The main reason I went and watched Fritz Lang’s Metropolis was to prep myself for this version of it. This movie is not a shot for shot remake in the slightest. In fact, ziggurat and futuristic utopia with underground workers and some Christian metaphors aside, these are very different films. Sure there’s a robot girl created for different purposes among the 2 parties involved, but she behaves differently than in the 1920s Metropolis. The Supreme Being, as she’s called, is the 2 girls made one from the older film, both the demented robotic version, and the good version. She starts out good and innocent, and angelic as bluntly shown at one point, mainly due to her ignorance and lack of knowledge, and hair growing solar powers. But as she goes on and gains more and more knowledge about herself and those around her, she eventually transforms, quite suddenly actually, when some internal part of her (the heart part I believe) activates. Then she becomes an enemy to all of mankind, including Astro Boy.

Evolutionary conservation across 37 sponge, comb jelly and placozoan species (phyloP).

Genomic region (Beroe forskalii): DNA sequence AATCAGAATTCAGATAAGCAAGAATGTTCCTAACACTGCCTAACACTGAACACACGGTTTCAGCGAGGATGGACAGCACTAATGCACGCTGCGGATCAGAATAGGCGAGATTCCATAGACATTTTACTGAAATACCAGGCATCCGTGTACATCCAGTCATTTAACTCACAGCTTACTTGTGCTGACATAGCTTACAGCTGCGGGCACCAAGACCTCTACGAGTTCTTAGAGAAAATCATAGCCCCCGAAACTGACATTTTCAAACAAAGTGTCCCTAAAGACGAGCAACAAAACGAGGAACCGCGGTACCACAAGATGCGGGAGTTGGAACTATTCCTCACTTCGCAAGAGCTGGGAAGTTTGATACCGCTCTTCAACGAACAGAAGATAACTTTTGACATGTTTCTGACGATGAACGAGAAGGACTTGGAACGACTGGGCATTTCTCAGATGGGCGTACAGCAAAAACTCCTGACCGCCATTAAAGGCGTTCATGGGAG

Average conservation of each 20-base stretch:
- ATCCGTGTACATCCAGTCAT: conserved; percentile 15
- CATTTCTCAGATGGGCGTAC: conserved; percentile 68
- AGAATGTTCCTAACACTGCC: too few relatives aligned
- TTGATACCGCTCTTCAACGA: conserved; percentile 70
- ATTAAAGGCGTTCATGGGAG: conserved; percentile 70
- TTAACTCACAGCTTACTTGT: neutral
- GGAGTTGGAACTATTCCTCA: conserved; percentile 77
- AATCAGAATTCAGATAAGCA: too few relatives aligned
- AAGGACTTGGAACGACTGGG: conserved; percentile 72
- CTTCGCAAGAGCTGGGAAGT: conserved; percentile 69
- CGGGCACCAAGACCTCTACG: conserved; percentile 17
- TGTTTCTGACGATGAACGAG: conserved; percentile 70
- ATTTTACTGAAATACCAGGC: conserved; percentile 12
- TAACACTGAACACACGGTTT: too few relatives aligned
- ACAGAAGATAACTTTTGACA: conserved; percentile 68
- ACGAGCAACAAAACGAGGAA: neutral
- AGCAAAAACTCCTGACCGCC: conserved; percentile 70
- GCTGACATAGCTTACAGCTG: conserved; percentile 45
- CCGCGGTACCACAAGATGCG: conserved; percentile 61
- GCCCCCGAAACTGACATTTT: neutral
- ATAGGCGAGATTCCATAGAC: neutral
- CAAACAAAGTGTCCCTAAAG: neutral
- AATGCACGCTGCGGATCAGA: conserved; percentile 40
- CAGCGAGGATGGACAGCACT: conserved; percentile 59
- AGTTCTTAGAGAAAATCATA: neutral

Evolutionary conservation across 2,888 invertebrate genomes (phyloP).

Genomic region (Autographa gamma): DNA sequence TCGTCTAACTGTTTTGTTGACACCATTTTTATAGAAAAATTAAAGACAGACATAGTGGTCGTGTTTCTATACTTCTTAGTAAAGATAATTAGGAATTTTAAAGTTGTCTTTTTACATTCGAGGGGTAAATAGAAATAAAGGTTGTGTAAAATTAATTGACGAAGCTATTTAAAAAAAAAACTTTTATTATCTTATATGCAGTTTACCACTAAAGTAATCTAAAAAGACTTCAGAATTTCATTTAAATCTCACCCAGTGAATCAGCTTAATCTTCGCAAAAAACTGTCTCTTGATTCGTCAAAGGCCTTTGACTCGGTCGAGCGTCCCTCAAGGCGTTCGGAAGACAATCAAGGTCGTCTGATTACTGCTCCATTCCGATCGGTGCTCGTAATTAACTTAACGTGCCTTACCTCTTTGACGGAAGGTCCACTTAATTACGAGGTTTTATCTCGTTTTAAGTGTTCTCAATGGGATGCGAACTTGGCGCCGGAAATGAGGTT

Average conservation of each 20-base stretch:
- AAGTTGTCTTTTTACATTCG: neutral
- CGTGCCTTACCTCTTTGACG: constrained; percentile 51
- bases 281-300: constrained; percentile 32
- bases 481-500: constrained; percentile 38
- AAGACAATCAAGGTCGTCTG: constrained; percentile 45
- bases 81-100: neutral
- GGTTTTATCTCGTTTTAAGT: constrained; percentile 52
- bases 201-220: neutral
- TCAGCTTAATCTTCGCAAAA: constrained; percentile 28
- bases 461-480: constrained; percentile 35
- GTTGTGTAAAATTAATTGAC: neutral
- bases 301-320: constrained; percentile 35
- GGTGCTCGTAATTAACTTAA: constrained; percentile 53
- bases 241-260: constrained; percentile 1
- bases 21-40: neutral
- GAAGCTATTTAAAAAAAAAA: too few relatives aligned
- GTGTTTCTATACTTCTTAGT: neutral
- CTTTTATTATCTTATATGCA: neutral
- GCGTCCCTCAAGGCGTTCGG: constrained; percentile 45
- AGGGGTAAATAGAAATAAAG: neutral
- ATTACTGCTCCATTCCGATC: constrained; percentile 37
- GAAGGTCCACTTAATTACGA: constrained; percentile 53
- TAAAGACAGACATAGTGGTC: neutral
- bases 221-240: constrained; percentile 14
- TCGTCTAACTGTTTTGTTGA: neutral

The theme from the first film is that the mind and the hands need the heart as a mediator. Well, that’s not the theme from this film, though it does put some emphasis on the heart. If I understand correctly, when the heart activates, what’s really going on is that it’s shutting down. She no longer has a heart or emotions, just as her creator eventually desired. The repercussions are disastrous, because a Supreme Being without a heart will reign down destruction. One could say that she learned to be this way because of the violence she’s seen, but really, when you think about it, it just ends up being due to programming, which takes away from the film.